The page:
The iPad Mini is best as a lifestyle device, and that’s really how I used it during the time I’ve had it. I did my work on the iPad Pro, thanks to the handy keyboard folio case, typing up documents and email is a breeze. But whenever I was off work, I found myself reaching for the Mini for all my entertainment needs. In fact, I picked up journaling for a bit thanks to the Mini. I found it so much easier to scribble down my thoughts, my schedule for the week and more when I was using the Mini, compared to the iPad Pro, which felt more like a notepad than a notebook.


Heck, I even used PS5’s Remote Play feature with the Mini to do some daily in-game tasks like signing in to MLB The Show 21 for free cards or tinkering around with my squad composition. You could technically play slow-paced games on Remote Play, but it really depends on the speed of your internet connection, and that’s where 5G support comes in handy. You’d have to be fine with the occasional lag though. I did get some hits in MLB, although my connection dropped off once. For games like Stardew Valley or other relaxing games without any real combat needed, I think it’ll work just fine.


And of course, the iPad Mini ships with iPadOS 15, which means you get the multitasking features, although it’s a bit hard to do multiple apps at once because of the smaller screen size, and you do get Focus mode along with stuff like SharePlay coming later in the year, so you can watch the same show with your friends over FaceTime, Live Text and more.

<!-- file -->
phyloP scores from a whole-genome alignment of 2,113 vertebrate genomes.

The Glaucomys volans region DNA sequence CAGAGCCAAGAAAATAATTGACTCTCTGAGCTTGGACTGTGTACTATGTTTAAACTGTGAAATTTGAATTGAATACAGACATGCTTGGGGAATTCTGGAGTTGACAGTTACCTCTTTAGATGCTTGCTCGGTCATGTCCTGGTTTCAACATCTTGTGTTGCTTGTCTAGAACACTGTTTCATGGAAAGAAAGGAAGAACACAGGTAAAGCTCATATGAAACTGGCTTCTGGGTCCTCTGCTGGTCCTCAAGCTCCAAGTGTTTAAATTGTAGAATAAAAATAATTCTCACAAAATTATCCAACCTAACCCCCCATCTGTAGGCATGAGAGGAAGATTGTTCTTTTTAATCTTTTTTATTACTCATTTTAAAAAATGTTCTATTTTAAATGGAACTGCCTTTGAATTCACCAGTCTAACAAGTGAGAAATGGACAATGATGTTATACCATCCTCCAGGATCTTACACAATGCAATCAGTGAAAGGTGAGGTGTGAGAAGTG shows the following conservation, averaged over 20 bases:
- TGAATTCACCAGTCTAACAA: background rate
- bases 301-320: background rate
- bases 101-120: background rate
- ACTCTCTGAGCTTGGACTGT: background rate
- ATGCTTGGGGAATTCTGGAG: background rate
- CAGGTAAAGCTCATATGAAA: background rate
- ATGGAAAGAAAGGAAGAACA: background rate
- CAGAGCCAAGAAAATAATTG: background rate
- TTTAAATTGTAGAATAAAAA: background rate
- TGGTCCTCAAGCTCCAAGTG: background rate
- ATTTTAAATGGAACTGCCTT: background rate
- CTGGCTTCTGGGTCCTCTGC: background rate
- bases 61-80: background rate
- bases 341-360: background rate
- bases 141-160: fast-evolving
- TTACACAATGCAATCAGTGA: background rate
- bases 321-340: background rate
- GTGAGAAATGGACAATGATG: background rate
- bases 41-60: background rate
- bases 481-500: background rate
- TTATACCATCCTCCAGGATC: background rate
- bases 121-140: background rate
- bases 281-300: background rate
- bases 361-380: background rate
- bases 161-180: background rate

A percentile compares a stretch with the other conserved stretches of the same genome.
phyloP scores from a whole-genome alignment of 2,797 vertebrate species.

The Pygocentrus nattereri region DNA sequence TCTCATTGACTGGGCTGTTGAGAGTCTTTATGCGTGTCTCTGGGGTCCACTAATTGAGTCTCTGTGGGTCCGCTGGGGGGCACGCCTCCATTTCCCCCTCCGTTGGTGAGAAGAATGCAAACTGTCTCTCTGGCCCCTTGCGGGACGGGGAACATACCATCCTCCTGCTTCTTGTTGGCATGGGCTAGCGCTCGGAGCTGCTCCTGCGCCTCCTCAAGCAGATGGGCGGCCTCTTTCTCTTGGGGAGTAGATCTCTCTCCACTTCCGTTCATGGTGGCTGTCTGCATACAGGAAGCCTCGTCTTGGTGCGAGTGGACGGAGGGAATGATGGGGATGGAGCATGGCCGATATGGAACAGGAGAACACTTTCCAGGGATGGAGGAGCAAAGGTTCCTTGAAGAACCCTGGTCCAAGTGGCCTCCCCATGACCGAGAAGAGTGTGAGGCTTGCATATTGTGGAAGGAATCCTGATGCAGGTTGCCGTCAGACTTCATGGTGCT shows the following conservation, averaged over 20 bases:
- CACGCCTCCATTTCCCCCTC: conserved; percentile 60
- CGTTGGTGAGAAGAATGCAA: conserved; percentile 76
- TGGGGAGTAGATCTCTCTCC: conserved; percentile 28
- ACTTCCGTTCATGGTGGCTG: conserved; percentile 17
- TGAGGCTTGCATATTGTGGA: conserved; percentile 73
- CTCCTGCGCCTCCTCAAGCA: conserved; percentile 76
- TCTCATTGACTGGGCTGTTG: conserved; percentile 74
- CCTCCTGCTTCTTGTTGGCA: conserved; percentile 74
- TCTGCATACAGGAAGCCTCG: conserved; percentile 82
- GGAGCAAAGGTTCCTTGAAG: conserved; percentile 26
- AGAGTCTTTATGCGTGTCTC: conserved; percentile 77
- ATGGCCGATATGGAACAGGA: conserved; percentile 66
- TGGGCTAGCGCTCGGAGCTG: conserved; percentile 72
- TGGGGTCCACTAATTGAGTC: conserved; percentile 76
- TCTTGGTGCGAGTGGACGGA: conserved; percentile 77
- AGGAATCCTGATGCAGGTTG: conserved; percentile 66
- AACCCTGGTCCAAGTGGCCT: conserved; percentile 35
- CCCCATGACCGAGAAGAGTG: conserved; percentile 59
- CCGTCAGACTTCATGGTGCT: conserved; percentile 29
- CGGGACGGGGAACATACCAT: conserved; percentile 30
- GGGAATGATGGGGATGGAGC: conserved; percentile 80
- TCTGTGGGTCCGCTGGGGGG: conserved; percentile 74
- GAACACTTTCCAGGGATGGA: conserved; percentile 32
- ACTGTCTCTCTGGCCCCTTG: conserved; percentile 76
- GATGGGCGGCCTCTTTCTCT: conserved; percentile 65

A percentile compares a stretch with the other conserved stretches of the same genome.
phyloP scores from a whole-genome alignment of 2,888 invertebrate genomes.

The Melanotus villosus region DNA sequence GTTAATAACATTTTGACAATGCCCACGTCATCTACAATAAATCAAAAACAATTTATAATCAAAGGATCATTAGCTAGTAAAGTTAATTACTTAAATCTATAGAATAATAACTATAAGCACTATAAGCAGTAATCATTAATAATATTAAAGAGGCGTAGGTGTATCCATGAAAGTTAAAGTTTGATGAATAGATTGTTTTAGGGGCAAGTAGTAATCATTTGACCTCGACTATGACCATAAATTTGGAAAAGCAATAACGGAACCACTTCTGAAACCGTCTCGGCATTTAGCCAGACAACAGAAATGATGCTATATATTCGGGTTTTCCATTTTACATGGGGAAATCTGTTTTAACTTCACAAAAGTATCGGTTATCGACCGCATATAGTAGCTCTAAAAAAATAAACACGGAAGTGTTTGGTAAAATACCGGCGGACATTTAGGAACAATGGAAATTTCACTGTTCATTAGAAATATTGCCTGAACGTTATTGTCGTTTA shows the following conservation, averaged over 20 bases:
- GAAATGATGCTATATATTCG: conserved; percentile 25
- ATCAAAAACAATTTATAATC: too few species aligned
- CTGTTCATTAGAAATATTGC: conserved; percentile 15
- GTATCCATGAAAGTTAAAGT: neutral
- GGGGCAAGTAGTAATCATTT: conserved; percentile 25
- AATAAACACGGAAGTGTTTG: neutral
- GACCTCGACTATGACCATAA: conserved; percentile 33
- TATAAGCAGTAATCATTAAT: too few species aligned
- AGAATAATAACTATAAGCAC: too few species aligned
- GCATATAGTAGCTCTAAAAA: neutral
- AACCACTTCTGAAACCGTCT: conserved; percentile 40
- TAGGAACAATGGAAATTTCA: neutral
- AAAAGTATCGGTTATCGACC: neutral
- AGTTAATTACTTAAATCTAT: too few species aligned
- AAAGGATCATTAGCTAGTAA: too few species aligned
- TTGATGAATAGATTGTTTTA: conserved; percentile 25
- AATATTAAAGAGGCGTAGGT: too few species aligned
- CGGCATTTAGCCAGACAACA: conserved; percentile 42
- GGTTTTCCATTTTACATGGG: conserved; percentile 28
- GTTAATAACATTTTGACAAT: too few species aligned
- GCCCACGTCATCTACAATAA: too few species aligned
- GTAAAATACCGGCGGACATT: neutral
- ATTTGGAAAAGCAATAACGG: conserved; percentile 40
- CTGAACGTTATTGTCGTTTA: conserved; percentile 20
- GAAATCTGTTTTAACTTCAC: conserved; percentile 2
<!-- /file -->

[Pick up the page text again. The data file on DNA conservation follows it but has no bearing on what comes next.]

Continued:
So really, would I recommend this? Hell yes. I think it’s awesome, but only if it fits what you want. If you want a tablet that you can take plenty of notes on for school or work, edit photos or videos or do actual work, you’re better off going with the Air or the Pro for the added screen real estate. Even if you just want to watch shows and browse the internet, the new iPad 9 would fit your needs fine too, although it does only come with support for the 1st gen Apple Pencil.


You have to really want what the iPad Mini offers - a smaller form factor, support for 2nd Gen Apple Pencil, higher performance - and be willing to pay more for something that’s physically smaller. But if you fit all those boxes, the iPad Mini is the best small tablet you can get.

Content by Cheryl Tan